The gross domestic product (GDP) of Japan registered an expansion of 5% in the third quarter of the year, compared to the 8.2% drop observed in the second quarter, according to the first estimate of the data published by the Japanese Government Office .
This forecast represents the largest upturn in activity in the historical series, dating back to 1980. In annualized data, Japan’s GDP growth reached 21.4%.
In this way, the world’s third largest economy achieves its first quarter of positive growth in a year, after having chained three consecutive quarters of recession.
Between July and September, private demand in Japan experienced a quarterly increase of 2.1%, compared to the drop of 6.6% in the previous three months, with a 4.7% increase in household consumption, after having down 8.5% in the second quarter. For its part, public demand grew by 1.9% in the third quarter, compared to the 0.1% decrease observed between April and June.
In turn, gross investment in fixed capital by Japanese companies fell by 3.1% in the third quarter, after having fallen by 2.8% in the previous three months.
In the case of exports, Japan’s foreign sales increased by 7% in the third quarter, after falling by $ 11.4 in the second, while imports decreased by 9.8%, after having increased by 2 , 2% between April and June.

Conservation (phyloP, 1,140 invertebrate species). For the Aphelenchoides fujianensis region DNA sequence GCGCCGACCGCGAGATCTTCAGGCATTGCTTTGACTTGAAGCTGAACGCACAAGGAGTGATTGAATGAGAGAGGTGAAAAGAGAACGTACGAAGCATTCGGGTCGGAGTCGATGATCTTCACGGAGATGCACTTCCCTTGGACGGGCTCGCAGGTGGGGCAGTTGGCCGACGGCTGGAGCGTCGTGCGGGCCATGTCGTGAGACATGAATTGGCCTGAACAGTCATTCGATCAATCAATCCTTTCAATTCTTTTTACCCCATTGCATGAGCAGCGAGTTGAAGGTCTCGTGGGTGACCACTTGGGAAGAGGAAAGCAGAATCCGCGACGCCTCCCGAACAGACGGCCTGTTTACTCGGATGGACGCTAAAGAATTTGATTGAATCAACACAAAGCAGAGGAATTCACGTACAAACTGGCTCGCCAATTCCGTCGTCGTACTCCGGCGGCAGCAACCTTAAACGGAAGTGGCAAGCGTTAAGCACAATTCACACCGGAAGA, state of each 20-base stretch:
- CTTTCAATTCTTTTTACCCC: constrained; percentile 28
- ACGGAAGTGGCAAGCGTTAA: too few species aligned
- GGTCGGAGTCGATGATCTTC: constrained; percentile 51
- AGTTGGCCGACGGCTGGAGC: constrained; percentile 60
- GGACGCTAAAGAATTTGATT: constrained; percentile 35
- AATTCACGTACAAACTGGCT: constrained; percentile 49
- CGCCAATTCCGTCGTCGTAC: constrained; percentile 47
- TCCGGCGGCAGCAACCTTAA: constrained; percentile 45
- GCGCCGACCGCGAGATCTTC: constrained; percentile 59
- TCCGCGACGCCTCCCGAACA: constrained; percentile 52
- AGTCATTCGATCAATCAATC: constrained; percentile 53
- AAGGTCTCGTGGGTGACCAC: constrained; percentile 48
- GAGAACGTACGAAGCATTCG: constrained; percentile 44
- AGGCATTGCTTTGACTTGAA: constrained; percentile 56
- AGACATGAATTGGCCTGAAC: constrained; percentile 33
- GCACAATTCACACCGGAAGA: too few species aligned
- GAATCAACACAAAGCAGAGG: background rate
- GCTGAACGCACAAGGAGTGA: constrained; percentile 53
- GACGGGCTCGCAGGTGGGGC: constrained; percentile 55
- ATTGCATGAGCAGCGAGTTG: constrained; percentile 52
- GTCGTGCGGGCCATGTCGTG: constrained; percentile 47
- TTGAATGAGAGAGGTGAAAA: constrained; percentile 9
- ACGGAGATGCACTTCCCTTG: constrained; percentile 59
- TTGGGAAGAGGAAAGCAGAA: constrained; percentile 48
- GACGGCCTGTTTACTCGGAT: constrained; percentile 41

This week, Japanese Prime Minister Yoshihide Suga and his Australian counterpart Scott Morrison could agree to a defense pact that will closely align two key US allies in Asia to counter China’s growing influence in the region.
Morrison arrives in Japan on Tuesday, where security experts expect him to close a Reciprocal Access Agreement (RAA) with Suga to establish a legal framework for joint military training and maneuvers between troops from both countries.
“There will be something to announce after the meeting,” a Japanese Foreign Ministry official said in a meeting with the media, without giving further details.
The pact, which has taken six years to negotiate and has to be ratified by parliaments, would be the first such agreement for Japan since it signed a status treaty in 1960 that allowed the United States to deploy warships, aircraft troops and thousands of troops in and around its territory as part of a military alliance that Washington considers the basis of regional security.